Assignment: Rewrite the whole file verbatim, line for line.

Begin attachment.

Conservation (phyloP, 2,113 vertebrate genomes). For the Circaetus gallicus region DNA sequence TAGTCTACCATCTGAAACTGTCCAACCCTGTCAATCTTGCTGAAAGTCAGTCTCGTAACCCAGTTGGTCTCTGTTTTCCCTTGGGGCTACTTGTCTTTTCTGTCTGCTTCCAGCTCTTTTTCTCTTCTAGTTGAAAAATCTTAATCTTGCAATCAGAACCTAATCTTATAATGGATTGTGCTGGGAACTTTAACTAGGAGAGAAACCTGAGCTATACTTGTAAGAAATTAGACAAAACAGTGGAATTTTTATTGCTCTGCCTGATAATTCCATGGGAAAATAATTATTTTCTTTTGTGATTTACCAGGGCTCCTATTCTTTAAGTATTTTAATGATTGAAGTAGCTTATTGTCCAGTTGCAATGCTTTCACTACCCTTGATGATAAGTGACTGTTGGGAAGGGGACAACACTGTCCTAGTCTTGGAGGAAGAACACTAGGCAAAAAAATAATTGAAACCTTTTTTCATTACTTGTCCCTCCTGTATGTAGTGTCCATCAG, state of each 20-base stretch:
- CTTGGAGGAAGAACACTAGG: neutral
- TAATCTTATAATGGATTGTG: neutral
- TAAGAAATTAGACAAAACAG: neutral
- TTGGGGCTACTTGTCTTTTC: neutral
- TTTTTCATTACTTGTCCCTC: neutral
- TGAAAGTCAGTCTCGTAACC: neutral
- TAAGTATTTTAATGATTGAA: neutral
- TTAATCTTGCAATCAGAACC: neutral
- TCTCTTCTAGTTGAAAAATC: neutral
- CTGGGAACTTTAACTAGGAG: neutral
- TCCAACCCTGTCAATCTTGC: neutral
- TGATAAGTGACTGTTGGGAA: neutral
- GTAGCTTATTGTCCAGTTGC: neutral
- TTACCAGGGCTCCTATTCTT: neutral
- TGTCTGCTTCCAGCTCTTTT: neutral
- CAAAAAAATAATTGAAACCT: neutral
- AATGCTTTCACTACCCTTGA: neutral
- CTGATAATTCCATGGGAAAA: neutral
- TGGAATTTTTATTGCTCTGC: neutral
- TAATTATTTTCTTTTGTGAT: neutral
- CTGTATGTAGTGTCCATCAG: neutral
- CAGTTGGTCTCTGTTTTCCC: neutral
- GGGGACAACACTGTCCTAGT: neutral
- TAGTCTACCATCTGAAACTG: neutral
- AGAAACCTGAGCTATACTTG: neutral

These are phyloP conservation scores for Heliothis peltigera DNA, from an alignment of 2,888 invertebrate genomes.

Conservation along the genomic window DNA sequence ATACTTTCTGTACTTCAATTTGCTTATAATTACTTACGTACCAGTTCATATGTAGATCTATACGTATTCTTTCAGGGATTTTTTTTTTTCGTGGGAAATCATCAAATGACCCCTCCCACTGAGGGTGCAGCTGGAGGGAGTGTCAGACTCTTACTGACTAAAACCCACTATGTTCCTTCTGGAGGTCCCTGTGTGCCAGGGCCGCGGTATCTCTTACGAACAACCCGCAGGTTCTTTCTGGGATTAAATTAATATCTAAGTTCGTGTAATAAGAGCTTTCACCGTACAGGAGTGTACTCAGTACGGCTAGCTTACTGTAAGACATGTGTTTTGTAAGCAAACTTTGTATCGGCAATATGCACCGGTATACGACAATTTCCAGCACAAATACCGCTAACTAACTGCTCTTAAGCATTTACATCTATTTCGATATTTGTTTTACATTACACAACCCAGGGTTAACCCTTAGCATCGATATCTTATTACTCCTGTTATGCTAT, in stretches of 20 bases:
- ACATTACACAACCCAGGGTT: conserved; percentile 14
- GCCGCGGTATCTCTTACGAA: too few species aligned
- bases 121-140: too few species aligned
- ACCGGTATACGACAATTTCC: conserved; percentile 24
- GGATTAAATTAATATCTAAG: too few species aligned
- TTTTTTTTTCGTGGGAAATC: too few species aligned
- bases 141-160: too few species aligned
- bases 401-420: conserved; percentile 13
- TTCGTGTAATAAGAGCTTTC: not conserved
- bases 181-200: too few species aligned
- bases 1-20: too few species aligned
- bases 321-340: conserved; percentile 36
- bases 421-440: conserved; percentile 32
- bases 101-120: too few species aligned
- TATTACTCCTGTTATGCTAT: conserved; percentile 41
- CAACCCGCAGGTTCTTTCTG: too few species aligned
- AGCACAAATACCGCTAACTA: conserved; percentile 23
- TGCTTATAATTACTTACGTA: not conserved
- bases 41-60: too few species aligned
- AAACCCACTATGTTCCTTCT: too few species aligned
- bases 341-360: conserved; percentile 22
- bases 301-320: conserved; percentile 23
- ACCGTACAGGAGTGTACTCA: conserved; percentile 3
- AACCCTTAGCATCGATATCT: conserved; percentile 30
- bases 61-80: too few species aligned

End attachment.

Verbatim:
Conservation (phyloP, 2,113 vertebrate genomes). For the Circaetus gallicus region DNA sequence TAGTCTACCATCTGAAACTGTCCAACCCTGTCAATCTTGCTGAAAGTCAGTCTCGTAACCCAGTTGGTCTCTGTTTTCCCTTGGGGCTACTTGTCTTTTCTGTCTGCTTCCAGCTCTTTTTCTCTTCTAGTTGAAAAATCTTAATCTTGCAATCAGAACCTAATCTTATAATGGATTGTGCTGGGAACTTTAACTAGGAGAGAAACCTGAGCTATACTTGTAAGAAATTAGACAAAACAGTGGAATTTTTATTGCTCTGCCTGATAATTCCATGGGAAAATAATTATTTTCTTTTGTGATTTACCAGGGCTCCTATTCTTTAAGTATTTTAATGATTGAAGTAGCTTATTGTCCAGTTGCAATGCTTTCACTACCCTTGATGATAAGTGACTGTTGGGAAGGGGACAACACTGTCCTAGTCTTGGAGGAAGAACACTAGGCAAAAAAATAATTGAAACCTTTTTTCATTACTTGTCCCTCCTGTATGTAGTGTCCATCAG, state of each 20-base stretch:
- CTTGGAGGAAGAACACTAGG: neutral
- TAATCTTATAATGGATTGTG: neutral
- TAAGAAATTAGACAAAACAG: neutral
- TTGGGGCTACTTGTCTTTTC: neutral
- TTTTTCATTACTTGTCCCTC: neutral
- TGAAAGTCAGTCTCGTAACC: neutral
- TAAGTATTTTAATGATTGAA: neutral
- TTAATCTTGCAATCAGAACC: neutral
- TCTCTTCTAGTTGAAAAATC: neutral
- CTGGGAACTTTAACTAGGAG: neutral
- TCCAACCCTGTCAATCTTGC: neutral
- TGATAAGTGACTGTTGGGAA: neutral
- GTAGCTTATTGTCCAGTTGC: neutral
- TTACCAGGGCTCCTATTCTT: neutral
- TGTCTGCTTCCAGCTCTTTT: neutral
- CAAAAAAATAATTGAAACCT: neutral
- AATGCTTTCACTACCCTTGA: neutral
- CTGATAATTCCATGGGAAAA: neutral
- TGGAATTTTTATTGCTCTGC: neutral
- TAATTATTTTCTTTTGTGAT: neutral
- CTGTATGTAGTGTCCATCAG: neutral
- CAGTTGGTCTCTGTTTTCCC: neutral
- GGGGACAACACTGTCCTAGT: neutral
- TAGTCTACCATCTGAAACTG: neutral
- AGAAACCTGAGCTATACTTG: neutral

These are phyloP conservation scores for Heliothis peltigera DNA, from an alignment of 2,888 invertebrate genomes.

Conservation along the genomic window DNA sequence ATACTTTCTGTACTTCAATTTGCTTATAATTACTTACGTACCAGTTCATATGTAGATCTATACGTATTCTTTCAGGGATTTTTTTTTTTCGTGGGAAATCATCAAATGACCCCTCCCACTGAGGGTGCAGCTGGAGGGAGTGTCAGACTCTTACTGACTAAAACCCACTATGTTCCTTCTGGAGGTCCCTGTGTGCCAGGGCCGCGGTATCTCTTACGAACAACCCGCAGGTTCTTTCTGGGATTAAATTAATATCTAAGTTCGTGTAATAAGAGCTTTCACCGTACAGGAGTGTACTCAGTACGGCTAGCTTACTGTAAGACATGTGTTTTGTAAGCAAACTTTGTATCGGCAATATGCACCGGTATACGACAATTTCCAGCACAAATACCGCTAACTAACTGCTCTTAAGCATTTACATCTATTTCGATATTTGTTTTACATTACACAACCCAGGGTTAACCCTTAGCATCGATATCTTATTACTCCTGTTATGCTAT, in stretches of 20 bases:
- ACATTACACAACCCAGGGTT: conserved; percentile 14
- GCCGCGGTATCTCTTACGAA: too few species aligned
- bases 121-140: too few species aligned
- ACCGGTATACGACAATTTCC: conserved; percentile 24
- GGATTAAATTAATATCTAAG: too few species aligned
- TTTTTTTTTCGTGGGAAATC: too few species aligned
- bases 141-160: too few species aligned
- bases 401-420: conserved; percentile 13
- TTCGTGTAATAAGAGCTTTC: not conserved
- bases 181-200: too few species aligned
- bases 1-20: too few species aligned
- bases 321-340: conserved; percentile 36
- bases 421-440: conserved; percentile 32
- bases 101-120: too few species aligned
- TATTACTCCTGTTATGCTAT: conserved; percentile 41
- CAACCCGCAGGTTCTTTCTG: too few species aligned
- AGCACAAATACCGCTAACTA: conserved; percentile 23
- TGCTTATAATTACTTACGTA: not conserved
- bases 41-60: too few species aligned
- AAACCCACTATGTTCCTTCT: too few species aligned
- bases 341-360: conserved; percentile 22
- bases 301-320: conserved; percentile 23
- ACCGTACAGGAGTGTACTCA: conserved; percentile 3
- AACCCTTAGCATCGATATCT: conserved; percentile 30
- bases 61-80: too few species aligned